One of the priciest countries on the planet to buy an iPhone claims that Apple is violating competition rules — thereby driving up prices for customers.
Egypt, where an iPhone costs up to 50 percent more than in the rest of the Middle East, accuses Apple of placing unfair restrictions on local distributors. According to a report, this behavior is the reason customers have to pay so much in the country.
Over the weekend, the Egyptian Competition Protection Authority (ECPA) abolished articles in contracts signed between Apple and local product distributors. The reason was because they apparently included exclusive distribution agreements that violated part of the country’s Competition Protection Law.
These agreements apparently impeded intra-brand competition, while banning the “parallel imports of Apple products in the Egyptian market.” According to the ECPA, this is wrong because it decreases the efficiency of distribution networks, while jacking up the price of products.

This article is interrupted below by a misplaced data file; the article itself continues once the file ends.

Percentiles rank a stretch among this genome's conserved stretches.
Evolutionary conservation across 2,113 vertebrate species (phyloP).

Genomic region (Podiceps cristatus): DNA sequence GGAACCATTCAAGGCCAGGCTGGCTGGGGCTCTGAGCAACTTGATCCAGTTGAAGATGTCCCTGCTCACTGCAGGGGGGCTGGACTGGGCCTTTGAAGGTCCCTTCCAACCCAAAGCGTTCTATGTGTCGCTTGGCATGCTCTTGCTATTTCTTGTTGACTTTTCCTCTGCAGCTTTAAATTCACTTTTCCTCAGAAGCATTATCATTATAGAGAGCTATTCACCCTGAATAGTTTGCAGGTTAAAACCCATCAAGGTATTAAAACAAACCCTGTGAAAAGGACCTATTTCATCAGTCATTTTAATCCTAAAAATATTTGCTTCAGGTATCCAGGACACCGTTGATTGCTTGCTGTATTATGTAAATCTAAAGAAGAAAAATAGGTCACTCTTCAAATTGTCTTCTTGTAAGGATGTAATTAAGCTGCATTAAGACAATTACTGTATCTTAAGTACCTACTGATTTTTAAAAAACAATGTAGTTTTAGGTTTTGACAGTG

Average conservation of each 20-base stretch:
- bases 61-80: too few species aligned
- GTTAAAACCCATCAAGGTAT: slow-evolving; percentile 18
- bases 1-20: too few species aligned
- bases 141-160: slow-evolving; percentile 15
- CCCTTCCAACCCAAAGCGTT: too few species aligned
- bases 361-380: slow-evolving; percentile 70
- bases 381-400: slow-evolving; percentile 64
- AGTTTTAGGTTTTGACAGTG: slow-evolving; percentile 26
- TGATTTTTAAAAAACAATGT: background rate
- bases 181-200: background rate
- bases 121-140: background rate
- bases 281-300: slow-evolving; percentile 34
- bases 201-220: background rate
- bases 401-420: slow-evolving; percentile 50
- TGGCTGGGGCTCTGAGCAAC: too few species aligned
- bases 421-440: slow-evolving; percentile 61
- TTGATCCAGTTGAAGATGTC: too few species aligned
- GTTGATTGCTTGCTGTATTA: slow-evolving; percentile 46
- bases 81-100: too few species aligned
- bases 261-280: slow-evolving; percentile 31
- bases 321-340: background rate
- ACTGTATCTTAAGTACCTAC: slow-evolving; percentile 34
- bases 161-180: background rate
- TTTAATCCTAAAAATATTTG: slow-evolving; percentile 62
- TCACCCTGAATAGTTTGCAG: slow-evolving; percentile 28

Today’s Bloomberg report notes that Apple has been given 60 days to end the practices being objected to. If it does not, it will face legal action. The report observes that:
“The competition authority said that while companies had a right to specify sales areas, in Egypt the local market had in effect been isolated from the regional one, sending prices significantly higher than in other Arab nations.
An iPhone Xs Max with 512 gigabytes storage, for example, costs the equivalent of $1,306 in the U.A.E., while the same phone is listed for the equivalent of $1,983 in Egypt through an authorized Apple reseller.”
According to a report from earlier this year, Apple is in third place when it comes to overall smartphone market share in Egypt. It is led only by Samsung, in first place, and Chinese manufacturer Huawei in second position.
Apple has around 10 percent of the market in a country with a population of 97.55 million, just under one-third of the U.S. population.